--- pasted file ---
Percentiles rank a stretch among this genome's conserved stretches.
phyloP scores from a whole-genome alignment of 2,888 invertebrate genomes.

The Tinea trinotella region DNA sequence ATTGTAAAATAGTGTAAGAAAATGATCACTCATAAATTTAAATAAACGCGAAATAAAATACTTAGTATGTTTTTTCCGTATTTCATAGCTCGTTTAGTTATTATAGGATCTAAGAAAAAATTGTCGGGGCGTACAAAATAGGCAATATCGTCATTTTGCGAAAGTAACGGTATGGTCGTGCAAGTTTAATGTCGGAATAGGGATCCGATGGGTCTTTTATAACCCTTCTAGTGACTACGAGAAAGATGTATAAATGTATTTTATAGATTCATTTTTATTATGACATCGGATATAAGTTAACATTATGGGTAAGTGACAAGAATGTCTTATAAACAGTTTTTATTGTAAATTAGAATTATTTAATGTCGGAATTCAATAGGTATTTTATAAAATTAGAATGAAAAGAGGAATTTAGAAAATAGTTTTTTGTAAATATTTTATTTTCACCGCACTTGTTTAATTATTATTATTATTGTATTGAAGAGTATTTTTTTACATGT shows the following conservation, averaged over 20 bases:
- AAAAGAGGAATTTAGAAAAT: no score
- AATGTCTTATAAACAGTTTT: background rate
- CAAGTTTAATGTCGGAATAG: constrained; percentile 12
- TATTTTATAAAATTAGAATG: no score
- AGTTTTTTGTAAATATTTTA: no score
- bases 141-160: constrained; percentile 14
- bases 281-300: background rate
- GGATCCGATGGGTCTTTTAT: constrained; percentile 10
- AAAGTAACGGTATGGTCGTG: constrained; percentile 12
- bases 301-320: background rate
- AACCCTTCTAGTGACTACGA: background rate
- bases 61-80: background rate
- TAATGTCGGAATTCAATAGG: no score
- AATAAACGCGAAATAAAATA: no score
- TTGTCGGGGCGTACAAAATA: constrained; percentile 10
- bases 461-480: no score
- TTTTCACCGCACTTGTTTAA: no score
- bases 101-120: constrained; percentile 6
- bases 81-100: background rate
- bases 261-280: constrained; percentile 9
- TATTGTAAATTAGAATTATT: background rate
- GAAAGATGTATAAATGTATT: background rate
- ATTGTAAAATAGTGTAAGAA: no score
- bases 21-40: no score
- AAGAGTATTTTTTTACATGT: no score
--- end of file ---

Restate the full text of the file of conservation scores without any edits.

Percentiles rank a stretch among this genome's conserved stretches.
phyloP scores from a whole-genome alignment of 2,888 invertebrate genomes.

The Tinea trinotella region DNA sequence ATTGTAAAATAGTGTAAGAAAATGATCACTCATAAATTTAAATAAACGCGAAATAAAATACTTAGTATGTTTTTTCCGTATTTCATAGCTCGTTTAGTTATTATAGGATCTAAGAAAAAATTGTCGGGGCGTACAAAATAGGCAATATCGTCATTTTGCGAAAGTAACGGTATGGTCGTGCAAGTTTAATGTCGGAATAGGGATCCGATGGGTCTTTTATAACCCTTCTAGTGACTACGAGAAAGATGTATAAATGTATTTTATAGATTCATTTTTATTATGACATCGGATATAAGTTAACATTATGGGTAAGTGACAAGAATGTCTTATAAACAGTTTTTATTGTAAATTAGAATTATTTAATGTCGGAATTCAATAGGTATTTTATAAAATTAGAATGAAAAGAGGAATTTAGAAAATAGTTTTTTGTAAATATTTTATTTTCACCGCACTTGTTTAATTATTATTATTATTGTATTGAAGAGTATTTTTTTACATGT shows the following conservation, averaged over 20 bases:
- AAAAGAGGAATTTAGAAAAT: no score
- AATGTCTTATAAACAGTTTT: background rate
- CAAGTTTAATGTCGGAATAG: constrained; percentile 12
- TATTTTATAAAATTAGAATG: no score
- AGTTTTTTGTAAATATTTTA: no score
- bases 141-160: constrained; percentile 14
- bases 281-300: background rate
- GGATCCGATGGGTCTTTTAT: constrained; percentile 10
- AAAGTAACGGTATGGTCGTG: constrained; percentile 12
- bases 301-320: background rate
- AACCCTTCTAGTGACTACGA: background rate
- bases 61-80: background rate
- TAATGTCGGAATTCAATAGG: no score
- AATAAACGCGAAATAAAATA: no score
- TTGTCGGGGCGTACAAAATA: constrained; percentile 10
- bases 461-480: no score
- TTTTCACCGCACTTGTTTAA: no score
- bases 101-120: constrained; percentile 6
- bases 81-100: background rate
- bases 261-280: constrained; percentile 9
- TATTGTAAATTAGAATTATT: background rate
- GAAAGATGTATAAATGTATT: background rate
- ATTGTAAAATAGTGTAAGAA: no score
- bases 21-40: no score
- AAGAGTATTTTTTTACATGT: no score